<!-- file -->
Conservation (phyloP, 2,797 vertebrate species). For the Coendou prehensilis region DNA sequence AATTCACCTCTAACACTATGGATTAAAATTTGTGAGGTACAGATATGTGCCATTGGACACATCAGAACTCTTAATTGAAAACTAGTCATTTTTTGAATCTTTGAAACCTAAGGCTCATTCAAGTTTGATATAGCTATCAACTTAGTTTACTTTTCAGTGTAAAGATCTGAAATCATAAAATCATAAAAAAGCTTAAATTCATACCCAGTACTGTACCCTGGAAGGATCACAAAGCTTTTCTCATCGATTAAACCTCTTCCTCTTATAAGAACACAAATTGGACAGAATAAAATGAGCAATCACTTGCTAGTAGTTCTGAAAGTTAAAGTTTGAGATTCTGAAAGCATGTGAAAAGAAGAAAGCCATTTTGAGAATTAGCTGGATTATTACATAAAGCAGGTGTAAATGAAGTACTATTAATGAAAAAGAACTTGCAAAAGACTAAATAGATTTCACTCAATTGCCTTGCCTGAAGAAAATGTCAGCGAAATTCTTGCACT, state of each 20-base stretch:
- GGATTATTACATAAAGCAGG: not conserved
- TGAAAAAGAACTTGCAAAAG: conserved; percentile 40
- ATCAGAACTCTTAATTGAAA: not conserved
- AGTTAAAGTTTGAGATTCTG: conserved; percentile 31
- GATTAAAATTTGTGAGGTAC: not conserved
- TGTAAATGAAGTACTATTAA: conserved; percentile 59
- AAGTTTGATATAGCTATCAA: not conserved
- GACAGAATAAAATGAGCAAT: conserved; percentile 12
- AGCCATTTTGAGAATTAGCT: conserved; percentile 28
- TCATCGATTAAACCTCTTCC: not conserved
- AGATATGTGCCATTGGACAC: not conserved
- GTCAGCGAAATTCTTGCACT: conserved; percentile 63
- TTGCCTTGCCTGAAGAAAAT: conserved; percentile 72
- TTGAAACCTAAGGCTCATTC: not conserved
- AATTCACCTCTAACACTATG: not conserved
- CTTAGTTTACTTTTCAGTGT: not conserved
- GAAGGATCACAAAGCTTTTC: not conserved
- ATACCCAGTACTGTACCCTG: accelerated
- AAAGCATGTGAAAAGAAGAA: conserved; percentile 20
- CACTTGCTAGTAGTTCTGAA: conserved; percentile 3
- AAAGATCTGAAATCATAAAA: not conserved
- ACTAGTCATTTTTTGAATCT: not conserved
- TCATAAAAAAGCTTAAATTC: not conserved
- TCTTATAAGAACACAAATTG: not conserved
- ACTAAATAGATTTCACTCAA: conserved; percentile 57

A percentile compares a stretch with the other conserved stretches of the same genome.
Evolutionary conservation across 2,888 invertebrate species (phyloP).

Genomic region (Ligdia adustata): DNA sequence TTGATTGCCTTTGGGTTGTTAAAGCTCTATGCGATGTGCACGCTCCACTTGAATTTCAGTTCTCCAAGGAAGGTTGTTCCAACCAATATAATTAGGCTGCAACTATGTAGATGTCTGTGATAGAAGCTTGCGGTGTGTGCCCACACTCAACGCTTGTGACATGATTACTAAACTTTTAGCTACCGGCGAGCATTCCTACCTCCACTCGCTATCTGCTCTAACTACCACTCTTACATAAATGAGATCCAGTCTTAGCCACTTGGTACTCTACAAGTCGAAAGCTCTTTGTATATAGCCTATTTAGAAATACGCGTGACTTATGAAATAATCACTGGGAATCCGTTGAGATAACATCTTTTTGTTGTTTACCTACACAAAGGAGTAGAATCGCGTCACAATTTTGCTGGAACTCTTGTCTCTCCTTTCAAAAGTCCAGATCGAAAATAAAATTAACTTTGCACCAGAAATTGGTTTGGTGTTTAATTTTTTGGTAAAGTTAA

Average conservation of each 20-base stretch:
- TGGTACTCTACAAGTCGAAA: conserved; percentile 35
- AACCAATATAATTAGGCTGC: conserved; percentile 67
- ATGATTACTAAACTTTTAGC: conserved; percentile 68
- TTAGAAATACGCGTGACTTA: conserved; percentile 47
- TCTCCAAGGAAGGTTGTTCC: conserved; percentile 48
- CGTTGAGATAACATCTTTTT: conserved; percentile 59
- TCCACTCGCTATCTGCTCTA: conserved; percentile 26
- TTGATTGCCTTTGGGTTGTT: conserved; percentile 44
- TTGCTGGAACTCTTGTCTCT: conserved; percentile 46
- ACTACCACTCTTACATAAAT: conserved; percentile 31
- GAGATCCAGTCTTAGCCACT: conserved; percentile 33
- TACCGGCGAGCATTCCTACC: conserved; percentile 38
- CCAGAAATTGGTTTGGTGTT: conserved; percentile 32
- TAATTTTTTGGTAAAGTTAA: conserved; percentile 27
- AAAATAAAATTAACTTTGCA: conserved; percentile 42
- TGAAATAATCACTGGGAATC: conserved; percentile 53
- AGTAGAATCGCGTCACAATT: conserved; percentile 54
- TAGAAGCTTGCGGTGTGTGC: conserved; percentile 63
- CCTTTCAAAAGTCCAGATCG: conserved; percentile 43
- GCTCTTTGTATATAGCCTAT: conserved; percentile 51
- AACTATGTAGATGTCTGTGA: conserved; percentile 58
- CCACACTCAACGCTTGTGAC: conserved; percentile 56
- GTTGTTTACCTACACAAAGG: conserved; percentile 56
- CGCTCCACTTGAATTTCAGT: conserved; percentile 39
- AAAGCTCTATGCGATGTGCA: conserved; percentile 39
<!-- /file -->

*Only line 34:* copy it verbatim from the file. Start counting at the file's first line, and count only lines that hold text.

- TTAGAAATACGCGTGACTTA: conserved; percentile 47